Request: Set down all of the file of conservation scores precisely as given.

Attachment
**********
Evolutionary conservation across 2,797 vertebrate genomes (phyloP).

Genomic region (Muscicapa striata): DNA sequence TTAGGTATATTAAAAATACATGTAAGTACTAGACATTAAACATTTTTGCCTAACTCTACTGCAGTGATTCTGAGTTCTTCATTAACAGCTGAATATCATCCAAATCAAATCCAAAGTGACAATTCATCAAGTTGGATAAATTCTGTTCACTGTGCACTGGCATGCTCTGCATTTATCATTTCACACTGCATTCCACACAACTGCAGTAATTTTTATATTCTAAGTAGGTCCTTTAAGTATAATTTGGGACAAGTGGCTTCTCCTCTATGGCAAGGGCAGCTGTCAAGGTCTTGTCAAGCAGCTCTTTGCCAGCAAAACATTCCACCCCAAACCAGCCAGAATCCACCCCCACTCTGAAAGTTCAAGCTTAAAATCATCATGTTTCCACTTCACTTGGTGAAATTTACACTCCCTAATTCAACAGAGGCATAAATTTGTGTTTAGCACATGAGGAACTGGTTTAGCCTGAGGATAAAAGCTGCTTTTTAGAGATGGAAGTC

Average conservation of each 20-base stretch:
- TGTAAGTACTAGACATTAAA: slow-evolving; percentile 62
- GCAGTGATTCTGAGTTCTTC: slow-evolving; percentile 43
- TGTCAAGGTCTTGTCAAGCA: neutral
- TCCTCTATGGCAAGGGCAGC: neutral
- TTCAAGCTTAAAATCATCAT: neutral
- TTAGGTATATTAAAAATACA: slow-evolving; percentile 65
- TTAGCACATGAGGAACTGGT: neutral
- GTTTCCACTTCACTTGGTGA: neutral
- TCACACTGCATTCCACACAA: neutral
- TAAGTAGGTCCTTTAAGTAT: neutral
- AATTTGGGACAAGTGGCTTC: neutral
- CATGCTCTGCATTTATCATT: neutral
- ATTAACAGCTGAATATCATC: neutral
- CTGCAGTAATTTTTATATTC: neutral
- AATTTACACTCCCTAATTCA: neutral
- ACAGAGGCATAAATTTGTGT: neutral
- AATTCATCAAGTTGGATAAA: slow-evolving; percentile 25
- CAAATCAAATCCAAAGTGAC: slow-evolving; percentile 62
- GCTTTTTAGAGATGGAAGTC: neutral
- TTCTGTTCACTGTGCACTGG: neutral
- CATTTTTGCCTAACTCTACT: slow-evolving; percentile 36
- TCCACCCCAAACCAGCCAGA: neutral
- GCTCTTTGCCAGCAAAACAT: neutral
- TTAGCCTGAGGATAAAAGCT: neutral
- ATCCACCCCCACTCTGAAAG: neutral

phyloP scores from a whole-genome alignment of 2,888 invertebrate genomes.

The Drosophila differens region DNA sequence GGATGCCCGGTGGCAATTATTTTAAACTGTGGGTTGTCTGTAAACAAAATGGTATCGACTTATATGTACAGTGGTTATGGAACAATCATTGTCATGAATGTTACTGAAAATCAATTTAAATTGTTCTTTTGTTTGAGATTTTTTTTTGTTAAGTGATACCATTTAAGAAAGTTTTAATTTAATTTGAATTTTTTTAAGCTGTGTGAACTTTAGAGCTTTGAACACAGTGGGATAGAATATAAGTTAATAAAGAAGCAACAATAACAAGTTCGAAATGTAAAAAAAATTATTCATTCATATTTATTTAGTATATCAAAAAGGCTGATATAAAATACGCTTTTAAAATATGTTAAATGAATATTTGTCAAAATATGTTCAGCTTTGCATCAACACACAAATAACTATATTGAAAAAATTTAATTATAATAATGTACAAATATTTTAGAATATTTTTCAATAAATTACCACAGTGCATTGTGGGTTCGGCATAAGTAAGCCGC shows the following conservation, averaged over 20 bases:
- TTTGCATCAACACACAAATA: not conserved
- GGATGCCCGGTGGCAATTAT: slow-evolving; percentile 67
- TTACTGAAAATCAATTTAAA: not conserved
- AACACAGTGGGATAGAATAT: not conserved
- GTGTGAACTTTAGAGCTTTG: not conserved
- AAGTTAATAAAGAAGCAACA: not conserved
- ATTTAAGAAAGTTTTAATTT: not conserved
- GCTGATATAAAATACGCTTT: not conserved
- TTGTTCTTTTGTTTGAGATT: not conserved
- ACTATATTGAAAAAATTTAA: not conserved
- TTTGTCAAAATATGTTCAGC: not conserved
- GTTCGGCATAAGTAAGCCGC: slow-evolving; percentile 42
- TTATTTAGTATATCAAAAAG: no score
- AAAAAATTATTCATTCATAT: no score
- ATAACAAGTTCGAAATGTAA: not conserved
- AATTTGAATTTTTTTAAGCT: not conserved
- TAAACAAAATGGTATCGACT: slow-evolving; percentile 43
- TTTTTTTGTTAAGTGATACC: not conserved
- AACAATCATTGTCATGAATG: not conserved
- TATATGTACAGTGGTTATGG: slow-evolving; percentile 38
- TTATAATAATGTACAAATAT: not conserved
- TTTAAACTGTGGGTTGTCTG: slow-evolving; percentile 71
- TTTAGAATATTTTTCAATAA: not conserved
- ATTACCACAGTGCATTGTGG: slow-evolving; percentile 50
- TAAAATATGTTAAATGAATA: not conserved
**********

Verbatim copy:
Evolutionary conservation across 2,797 vertebrate genomes (phyloP).

Genomic region (Muscicapa striata): DNA sequence TTAGGTATATTAAAAATACATGTAAGTACTAGACATTAAACATTTTTGCCTAACTCTACTGCAGTGATTCTGAGTTCTTCATTAACAGCTGAATATCATCCAAATCAAATCCAAAGTGACAATTCATCAAGTTGGATAAATTCTGTTCACTGTGCACTGGCATGCTCTGCATTTATCATTTCACACTGCATTCCACACAACTGCAGTAATTTTTATATTCTAAGTAGGTCCTTTAAGTATAATTTGGGACAAGTGGCTTCTCCTCTATGGCAAGGGCAGCTGTCAAGGTCTTGTCAAGCAGCTCTTTGCCAGCAAAACATTCCACCCCAAACCAGCCAGAATCCACCCCCACTCTGAAAGTTCAAGCTTAAAATCATCATGTTTCCACTTCACTTGGTGAAATTTACACTCCCTAATTCAACAGAGGCATAAATTTGTGTTTAGCACATGAGGAACTGGTTTAGCCTGAGGATAAAAGCTGCTTTTTAGAGATGGAAGTC

Average conservation of each 20-base stretch:
- TGTAAGTACTAGACATTAAA: slow-evolving; percentile 62
- GCAGTGATTCTGAGTTCTTC: slow-evolving; percentile 43
- TGTCAAGGTCTTGTCAAGCA: neutral
- TCCTCTATGGCAAGGGCAGC: neutral
- TTCAAGCTTAAAATCATCAT: neutral
- TTAGGTATATTAAAAATACA: slow-evolving; percentile 65
- TTAGCACATGAGGAACTGGT: neutral
- GTTTCCACTTCACTTGGTGA: neutral
- TCACACTGCATTCCACACAA: neutral
- TAAGTAGGTCCTTTAAGTAT: neutral
- AATTTGGGACAAGTGGCTTC: neutral
- CATGCTCTGCATTTATCATT: neutral
- ATTAACAGCTGAATATCATC: neutral
- CTGCAGTAATTTTTATATTC: neutral
- AATTTACACTCCCTAATTCA: neutral
- ACAGAGGCATAAATTTGTGT: neutral
- AATTCATCAAGTTGGATAAA: slow-evolving; percentile 25
- CAAATCAAATCCAAAGTGAC: slow-evolving; percentile 62
- GCTTTTTAGAGATGGAAGTC: neutral
- TTCTGTTCACTGTGCACTGG: neutral
- CATTTTTGCCTAACTCTACT: slow-evolving; percentile 36
- TCCACCCCAAACCAGCCAGA: neutral
- GCTCTTTGCCAGCAAAACAT: neutral
- TTAGCCTGAGGATAAAAGCT: neutral
- ATCCACCCCCACTCTGAAAG: neutral

phyloP scores from a whole-genome alignment of 2,888 invertebrate genomes.

The Drosophila differens region DNA sequence GGATGCCCGGTGGCAATTATTTTAAACTGTGGGTTGTCTGTAAACAAAATGGTATCGACTTATATGTACAGTGGTTATGGAACAATCATTGTCATGAATGTTACTGAAAATCAATTTAAATTGTTCTTTTGTTTGAGATTTTTTTTTGTTAAGTGATACCATTTAAGAAAGTTTTAATTTAATTTGAATTTTTTTAAGCTGTGTGAACTTTAGAGCTTTGAACACAGTGGGATAGAATATAAGTTAATAAAGAAGCAACAATAACAAGTTCGAAATGTAAAAAAAATTATTCATTCATATTTATTTAGTATATCAAAAAGGCTGATATAAAATACGCTTTTAAAATATGTTAAATGAATATTTGTCAAAATATGTTCAGCTTTGCATCAACACACAAATAACTATATTGAAAAAATTTAATTATAATAATGTACAAATATTTTAGAATATTTTTCAATAAATTACCACAGTGCATTGTGGGTTCGGCATAAGTAAGCCGC shows the following conservation, averaged over 20 bases:
- TTTGCATCAACACACAAATA: not conserved
- GGATGCCCGGTGGCAATTAT: slow-evolving; percentile 67
- TTACTGAAAATCAATTTAAA: not conserved
- AACACAGTGGGATAGAATAT: not conserved
- GTGTGAACTTTAGAGCTTTG: not conserved
- AAGTTAATAAAGAAGCAACA: not conserved
- ATTTAAGAAAGTTTTAATTT: not conserved
- GCTGATATAAAATACGCTTT: not conserved
- TTGTTCTTTTGTTTGAGATT: not conserved
- ACTATATTGAAAAAATTTAA: not conserved
- TTTGTCAAAATATGTTCAGC: not conserved
- GTTCGGCATAAGTAAGCCGC: slow-evolving; percentile 42
- TTATTTAGTATATCAAAAAG: no score
- AAAAAATTATTCATTCATAT: no score
- ATAACAAGTTCGAAATGTAA: not conserved
- AATTTGAATTTTTTTAAGCT: not conserved
- TAAACAAAATGGTATCGACT: slow-evolving; percentile 43
- TTTTTTTGTTAAGTGATACC: not conserved
- AACAATCATTGTCATGAATG: not conserved
- TATATGTACAGTGGTTATGG: slow-evolving; percentile 38
- TTATAATAATGTACAAATAT: not conserved
- TTTAAACTGTGGGTTGTCTG: slow-evolving; percentile 71
- TTTAGAATATTTTTCAATAA: not conserved
- ATTACCACAGTGCATTGTGG: slow-evolving; percentile 50
- TAAAATATGTTAAATGAATA: not conserved